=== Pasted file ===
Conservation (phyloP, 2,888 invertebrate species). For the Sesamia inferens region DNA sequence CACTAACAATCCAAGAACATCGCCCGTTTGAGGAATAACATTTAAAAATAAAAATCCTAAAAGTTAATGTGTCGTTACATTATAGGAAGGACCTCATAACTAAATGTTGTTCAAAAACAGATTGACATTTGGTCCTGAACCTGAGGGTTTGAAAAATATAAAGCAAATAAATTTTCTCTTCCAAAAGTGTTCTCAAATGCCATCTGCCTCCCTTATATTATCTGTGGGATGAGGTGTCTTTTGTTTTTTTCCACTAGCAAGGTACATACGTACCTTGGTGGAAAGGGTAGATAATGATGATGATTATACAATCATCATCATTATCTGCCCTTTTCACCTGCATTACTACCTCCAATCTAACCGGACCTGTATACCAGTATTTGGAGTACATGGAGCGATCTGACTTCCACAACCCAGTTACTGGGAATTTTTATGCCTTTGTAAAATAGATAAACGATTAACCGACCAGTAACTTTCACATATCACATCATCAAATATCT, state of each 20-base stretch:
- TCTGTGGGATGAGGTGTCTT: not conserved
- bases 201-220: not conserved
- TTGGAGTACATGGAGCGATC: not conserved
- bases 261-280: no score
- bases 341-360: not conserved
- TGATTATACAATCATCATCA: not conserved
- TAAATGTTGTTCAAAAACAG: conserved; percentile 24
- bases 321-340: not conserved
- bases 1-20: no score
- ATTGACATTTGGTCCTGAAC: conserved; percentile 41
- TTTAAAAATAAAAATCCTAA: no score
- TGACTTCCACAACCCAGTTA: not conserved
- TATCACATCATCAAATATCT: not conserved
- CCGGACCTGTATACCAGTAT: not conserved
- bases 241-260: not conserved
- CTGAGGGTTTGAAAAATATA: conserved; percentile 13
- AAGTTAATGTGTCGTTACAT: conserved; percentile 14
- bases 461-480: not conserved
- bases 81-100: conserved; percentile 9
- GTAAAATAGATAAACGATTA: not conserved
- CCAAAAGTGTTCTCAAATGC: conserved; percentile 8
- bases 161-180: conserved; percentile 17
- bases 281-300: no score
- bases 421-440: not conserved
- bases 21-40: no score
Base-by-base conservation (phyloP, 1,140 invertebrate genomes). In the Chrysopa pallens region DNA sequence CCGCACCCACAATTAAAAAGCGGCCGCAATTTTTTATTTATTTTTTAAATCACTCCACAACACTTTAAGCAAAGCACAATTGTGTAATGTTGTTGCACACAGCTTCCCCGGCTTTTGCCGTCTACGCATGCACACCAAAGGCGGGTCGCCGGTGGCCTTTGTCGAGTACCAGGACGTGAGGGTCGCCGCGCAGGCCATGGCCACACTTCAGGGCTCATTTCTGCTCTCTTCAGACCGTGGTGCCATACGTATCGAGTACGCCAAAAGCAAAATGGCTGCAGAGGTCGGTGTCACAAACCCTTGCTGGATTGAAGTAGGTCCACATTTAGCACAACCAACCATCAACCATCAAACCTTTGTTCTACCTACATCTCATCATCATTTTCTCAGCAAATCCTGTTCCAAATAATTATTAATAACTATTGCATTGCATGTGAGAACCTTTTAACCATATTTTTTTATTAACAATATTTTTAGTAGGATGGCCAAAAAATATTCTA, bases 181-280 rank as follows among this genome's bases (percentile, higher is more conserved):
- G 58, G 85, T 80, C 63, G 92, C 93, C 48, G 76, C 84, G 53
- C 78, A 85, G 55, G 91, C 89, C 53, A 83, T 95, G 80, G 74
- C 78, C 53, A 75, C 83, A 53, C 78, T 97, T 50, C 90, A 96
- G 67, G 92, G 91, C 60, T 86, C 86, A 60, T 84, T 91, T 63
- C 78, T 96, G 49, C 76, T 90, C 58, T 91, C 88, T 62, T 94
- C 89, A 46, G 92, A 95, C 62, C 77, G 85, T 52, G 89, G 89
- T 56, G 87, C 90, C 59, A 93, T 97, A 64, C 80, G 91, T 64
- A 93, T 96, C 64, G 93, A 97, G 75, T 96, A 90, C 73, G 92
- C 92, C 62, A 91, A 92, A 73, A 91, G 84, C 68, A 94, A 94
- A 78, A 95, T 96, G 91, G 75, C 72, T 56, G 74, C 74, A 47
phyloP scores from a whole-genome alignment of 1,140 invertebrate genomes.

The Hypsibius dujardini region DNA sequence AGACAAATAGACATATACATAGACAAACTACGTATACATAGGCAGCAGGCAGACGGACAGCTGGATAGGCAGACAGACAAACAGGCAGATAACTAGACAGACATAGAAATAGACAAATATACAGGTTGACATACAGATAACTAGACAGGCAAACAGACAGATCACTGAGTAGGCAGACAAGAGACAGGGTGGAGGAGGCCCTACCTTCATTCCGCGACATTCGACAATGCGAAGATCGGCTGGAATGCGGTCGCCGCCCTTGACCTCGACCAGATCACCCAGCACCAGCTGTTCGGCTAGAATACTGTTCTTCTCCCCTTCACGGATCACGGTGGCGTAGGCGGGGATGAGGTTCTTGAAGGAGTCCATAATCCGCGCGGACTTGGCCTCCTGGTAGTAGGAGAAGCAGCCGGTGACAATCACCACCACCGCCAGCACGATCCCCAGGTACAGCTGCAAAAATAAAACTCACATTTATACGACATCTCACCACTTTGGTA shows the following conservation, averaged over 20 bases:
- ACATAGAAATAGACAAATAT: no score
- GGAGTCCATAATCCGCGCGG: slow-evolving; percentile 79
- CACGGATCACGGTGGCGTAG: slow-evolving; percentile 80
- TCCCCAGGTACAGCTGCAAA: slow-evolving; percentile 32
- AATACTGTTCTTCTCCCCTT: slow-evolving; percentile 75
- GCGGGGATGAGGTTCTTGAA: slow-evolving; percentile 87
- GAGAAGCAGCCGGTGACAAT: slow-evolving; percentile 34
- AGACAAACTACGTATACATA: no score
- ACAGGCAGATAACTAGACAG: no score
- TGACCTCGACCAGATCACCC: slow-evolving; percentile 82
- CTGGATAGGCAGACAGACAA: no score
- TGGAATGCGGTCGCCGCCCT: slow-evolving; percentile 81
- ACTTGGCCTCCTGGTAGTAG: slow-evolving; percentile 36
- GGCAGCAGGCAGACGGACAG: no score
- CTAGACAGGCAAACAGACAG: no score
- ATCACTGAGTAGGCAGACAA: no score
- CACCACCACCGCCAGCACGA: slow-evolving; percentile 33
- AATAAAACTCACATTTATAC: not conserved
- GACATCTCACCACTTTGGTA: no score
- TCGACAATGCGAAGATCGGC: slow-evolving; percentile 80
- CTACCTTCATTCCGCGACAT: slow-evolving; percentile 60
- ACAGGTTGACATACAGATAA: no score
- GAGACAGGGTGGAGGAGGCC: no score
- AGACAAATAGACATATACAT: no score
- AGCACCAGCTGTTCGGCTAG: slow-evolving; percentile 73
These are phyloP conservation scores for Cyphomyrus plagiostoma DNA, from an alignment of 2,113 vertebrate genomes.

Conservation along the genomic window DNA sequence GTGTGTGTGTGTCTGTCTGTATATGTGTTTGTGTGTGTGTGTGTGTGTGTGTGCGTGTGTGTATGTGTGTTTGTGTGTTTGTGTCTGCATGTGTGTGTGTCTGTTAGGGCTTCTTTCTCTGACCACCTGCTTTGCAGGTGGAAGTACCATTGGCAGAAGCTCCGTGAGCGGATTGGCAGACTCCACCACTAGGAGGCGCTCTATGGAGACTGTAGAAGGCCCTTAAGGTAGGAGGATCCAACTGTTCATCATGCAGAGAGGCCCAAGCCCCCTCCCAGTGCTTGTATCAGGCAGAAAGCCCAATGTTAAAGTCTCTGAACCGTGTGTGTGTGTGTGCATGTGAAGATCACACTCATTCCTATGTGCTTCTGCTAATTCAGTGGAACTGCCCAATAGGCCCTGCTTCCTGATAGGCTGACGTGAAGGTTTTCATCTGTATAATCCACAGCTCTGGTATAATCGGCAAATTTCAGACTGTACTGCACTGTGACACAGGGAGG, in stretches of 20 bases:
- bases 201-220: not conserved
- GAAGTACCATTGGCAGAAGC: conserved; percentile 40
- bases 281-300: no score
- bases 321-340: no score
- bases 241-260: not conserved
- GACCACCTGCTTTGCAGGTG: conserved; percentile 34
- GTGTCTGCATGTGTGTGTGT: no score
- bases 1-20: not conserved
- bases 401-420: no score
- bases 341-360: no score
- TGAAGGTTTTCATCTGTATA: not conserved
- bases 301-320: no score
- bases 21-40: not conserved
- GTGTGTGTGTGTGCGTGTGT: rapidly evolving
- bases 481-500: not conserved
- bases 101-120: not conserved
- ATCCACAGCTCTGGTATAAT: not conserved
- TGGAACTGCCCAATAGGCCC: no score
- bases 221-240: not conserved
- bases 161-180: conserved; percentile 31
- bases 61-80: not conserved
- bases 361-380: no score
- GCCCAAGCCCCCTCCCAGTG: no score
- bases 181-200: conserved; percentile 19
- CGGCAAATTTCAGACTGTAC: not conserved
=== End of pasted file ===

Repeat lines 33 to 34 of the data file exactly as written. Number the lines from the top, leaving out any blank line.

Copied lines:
- C 89, A 46, G 92, A 95, C 62, C 77, G 85, T 52, G 89, G 89
- T 56, G 87, C 90, C 59, A 93, T 97, A 64, C 80, G 91, T 64